Francis Lewis Blvd. bet. 120 Ave. and 121 Ave.
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Frederick Cabbell Park
This playground, located next to the Montefiore and Old Springfield Cemeteries, was acquired as a city park in 1951 and developed as a recreation facility for different age groups. It featured a baseball diamond, softball diamond, and basketball courts in the northern and central portions of the park. The playground in the southern part of the park included a sandpit, shuffle board, and wading pool, and separate pieces such as swings, slides, and seesaws lining the edges of the park. In 1980 a jungle gym was installed as the playground's centerpiece.
The playground was formerly called Cambria Playground for the surrounding neighborhood, known as Cambria Heights. As of the early 1920s, this area was mostly farmland owned by the Buck, Fausner, and Hartmann families. Developer Oliver B. LaFreniere and the Cambria Title, Savings, and Trust Company of Cambria County, Pennsylvania acquired the land, laid out streets, and erected homes. They hoped the poetic place name would lure prospective buyers. After World War II, Cambria Heights, like the larger neighborhood of St. Albans, was settled by large numbers of African-Americans. Jazz pianist Chick Corea and jazz saxophonist Paul Gonzalez lived in the community.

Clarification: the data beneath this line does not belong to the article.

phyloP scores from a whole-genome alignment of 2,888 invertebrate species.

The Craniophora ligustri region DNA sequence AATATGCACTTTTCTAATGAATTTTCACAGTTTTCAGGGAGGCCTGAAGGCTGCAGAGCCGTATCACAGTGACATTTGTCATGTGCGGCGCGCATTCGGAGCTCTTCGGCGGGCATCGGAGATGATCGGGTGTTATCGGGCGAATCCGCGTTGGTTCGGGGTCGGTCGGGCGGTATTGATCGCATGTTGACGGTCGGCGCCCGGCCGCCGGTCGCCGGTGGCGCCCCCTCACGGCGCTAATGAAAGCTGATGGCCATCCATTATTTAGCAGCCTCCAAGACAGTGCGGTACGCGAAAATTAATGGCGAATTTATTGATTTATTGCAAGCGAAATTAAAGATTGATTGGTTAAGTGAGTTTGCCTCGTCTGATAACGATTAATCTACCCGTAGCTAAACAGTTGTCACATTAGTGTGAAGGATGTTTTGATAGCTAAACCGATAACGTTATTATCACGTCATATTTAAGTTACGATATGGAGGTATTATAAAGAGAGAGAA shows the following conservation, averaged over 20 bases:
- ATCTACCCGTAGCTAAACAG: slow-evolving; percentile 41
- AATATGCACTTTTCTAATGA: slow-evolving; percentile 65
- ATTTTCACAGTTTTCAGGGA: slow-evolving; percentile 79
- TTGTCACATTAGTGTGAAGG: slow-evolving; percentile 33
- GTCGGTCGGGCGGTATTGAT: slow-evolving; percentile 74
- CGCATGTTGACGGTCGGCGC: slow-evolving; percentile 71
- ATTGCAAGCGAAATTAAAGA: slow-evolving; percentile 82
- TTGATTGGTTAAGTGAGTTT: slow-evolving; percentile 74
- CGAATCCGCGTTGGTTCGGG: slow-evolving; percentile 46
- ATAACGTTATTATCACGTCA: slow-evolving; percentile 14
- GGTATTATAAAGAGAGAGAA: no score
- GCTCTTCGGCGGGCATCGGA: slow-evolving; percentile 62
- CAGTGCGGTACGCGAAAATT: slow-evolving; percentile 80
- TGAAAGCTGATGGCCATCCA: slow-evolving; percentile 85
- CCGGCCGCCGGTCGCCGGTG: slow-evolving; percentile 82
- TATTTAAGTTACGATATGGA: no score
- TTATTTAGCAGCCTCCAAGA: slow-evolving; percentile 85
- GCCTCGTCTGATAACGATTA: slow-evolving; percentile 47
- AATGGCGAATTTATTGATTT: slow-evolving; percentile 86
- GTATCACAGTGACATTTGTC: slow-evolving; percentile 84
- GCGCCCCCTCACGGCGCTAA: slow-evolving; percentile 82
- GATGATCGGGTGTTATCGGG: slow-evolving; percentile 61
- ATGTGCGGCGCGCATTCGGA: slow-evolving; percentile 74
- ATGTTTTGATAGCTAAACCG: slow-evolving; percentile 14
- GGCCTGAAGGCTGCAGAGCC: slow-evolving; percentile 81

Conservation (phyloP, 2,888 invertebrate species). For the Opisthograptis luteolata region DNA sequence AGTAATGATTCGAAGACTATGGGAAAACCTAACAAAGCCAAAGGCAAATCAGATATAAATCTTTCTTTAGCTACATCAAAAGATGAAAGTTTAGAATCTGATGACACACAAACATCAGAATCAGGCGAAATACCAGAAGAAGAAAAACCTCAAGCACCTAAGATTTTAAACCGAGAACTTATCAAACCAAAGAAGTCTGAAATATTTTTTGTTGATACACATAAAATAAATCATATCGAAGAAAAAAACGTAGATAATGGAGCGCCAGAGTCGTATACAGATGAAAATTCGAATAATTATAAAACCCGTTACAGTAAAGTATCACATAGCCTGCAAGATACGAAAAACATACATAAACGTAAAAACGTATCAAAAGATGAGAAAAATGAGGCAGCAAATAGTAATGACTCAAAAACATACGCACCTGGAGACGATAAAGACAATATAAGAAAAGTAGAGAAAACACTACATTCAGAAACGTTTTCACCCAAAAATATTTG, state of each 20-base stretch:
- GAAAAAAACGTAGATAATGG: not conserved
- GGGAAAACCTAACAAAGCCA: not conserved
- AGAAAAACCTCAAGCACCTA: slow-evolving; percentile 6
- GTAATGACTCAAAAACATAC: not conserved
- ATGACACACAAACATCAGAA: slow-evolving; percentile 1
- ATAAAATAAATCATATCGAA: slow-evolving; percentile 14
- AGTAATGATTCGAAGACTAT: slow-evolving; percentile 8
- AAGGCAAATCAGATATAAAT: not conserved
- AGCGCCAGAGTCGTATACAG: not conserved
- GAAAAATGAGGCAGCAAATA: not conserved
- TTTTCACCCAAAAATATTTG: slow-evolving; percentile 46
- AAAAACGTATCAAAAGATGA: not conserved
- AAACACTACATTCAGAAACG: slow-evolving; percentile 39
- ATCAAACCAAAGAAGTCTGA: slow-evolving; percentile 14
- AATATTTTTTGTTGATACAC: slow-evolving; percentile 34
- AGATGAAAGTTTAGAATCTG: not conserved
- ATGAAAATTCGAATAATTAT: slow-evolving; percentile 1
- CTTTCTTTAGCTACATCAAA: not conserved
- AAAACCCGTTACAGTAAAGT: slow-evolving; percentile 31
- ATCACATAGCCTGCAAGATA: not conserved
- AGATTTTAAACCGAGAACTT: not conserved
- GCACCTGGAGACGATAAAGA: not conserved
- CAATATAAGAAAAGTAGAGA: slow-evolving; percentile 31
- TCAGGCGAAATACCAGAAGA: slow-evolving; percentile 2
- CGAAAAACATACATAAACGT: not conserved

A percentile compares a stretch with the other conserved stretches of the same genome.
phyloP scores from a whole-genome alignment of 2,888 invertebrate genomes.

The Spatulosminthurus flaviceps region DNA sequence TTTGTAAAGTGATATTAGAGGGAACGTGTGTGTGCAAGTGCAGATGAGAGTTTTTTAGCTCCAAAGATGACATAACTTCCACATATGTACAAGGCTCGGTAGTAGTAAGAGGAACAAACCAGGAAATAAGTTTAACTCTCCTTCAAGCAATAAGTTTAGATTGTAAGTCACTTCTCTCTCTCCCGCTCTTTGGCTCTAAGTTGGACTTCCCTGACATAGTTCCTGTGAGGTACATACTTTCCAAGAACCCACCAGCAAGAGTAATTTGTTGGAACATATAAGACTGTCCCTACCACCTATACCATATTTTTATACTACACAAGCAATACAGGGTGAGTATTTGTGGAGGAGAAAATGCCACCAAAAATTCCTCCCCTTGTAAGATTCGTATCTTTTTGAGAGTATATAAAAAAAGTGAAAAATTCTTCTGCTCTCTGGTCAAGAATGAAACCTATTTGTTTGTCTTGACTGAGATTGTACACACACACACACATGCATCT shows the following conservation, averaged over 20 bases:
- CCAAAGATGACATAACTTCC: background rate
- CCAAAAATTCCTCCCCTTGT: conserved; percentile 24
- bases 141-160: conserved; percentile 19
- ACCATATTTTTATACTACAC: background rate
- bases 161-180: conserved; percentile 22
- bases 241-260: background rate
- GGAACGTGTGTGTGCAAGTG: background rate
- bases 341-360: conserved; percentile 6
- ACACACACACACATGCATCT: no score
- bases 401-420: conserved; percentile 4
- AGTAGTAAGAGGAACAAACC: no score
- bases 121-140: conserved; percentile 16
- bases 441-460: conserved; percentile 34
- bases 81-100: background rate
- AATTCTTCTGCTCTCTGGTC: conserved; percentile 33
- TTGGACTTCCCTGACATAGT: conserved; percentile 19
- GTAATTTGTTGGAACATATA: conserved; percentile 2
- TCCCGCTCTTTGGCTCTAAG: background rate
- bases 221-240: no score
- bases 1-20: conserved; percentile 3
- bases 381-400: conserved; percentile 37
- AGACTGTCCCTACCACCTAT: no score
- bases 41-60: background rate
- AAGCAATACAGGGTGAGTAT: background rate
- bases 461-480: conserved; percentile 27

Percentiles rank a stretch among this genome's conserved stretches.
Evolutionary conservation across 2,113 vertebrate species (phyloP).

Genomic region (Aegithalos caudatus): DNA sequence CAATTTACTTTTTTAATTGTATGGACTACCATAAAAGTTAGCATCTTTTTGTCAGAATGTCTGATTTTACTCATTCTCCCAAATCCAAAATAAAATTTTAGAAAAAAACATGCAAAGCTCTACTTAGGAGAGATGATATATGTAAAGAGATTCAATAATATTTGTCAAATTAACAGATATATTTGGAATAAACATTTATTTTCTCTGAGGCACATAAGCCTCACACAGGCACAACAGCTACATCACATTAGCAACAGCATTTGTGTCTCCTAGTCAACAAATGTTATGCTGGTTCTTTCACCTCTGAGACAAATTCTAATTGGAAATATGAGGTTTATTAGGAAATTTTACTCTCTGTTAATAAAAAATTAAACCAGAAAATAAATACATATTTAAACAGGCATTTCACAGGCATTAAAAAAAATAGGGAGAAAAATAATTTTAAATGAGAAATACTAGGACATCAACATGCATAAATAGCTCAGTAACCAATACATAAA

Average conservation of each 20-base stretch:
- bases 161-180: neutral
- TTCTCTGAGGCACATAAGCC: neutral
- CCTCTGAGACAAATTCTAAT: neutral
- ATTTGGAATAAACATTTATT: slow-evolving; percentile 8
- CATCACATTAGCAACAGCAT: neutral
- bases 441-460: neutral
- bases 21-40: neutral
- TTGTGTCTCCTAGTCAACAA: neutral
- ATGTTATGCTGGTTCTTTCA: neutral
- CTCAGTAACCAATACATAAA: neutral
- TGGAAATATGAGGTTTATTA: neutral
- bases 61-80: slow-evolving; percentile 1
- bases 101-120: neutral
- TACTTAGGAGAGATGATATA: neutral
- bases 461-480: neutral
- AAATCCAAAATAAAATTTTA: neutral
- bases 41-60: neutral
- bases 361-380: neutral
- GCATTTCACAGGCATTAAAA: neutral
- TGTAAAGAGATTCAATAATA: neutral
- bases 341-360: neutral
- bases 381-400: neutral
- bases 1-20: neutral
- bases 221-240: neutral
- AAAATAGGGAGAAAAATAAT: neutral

In 1989 the playground was named for Frederick Cabbell (1927-1988), who had died a year earlier. Cabbell served on the New York City police force from 1953 to 1984, rising to the rank of detective, and was an active resident in Cambria Heights for over twenty-five years. He directed the Cambria Heights Little League for twenty-two years, led Boy Scout Troop #176. In recognition of Cabbell's outstanding service to the neighborhood, the community initiated the name change. Seven Council Members from Queens and Brooklyn introduced the local law to name the park, and Mayor Edward I. Koch signed the bill on December 28, 1989, three days before he left office.
The 1998 reconstruction of Frederick Cabbell Park was made possible with $1,000,000 from Council Member Juanita E. Watkins and $600,000 from Borough President Shulman. The new design gives the playground the spirit of a European fairytale set in medieval times. The grand spray shower includes five three-foot-tall blue spheres and six playful gargoyle statues which look children eye-to-eye as they dart around the water. Other welcoming accents in the Gothic style include an ornamental double gate and arched fencing, a weathervane, a directional rosette, and an urn. Kindergarten swings and separate play units for toddlers and preteens are decorated with rosette-inlaid arches and feature a color-scheme (blue, yellow, red, and black) reminiscent of stained glass. More contemporary wire mesh figures depicting ball players decorate the fencing around the baseball area. A new safety surface around the play equipment, additional seating, and trees make this fantastical atmosphere complete.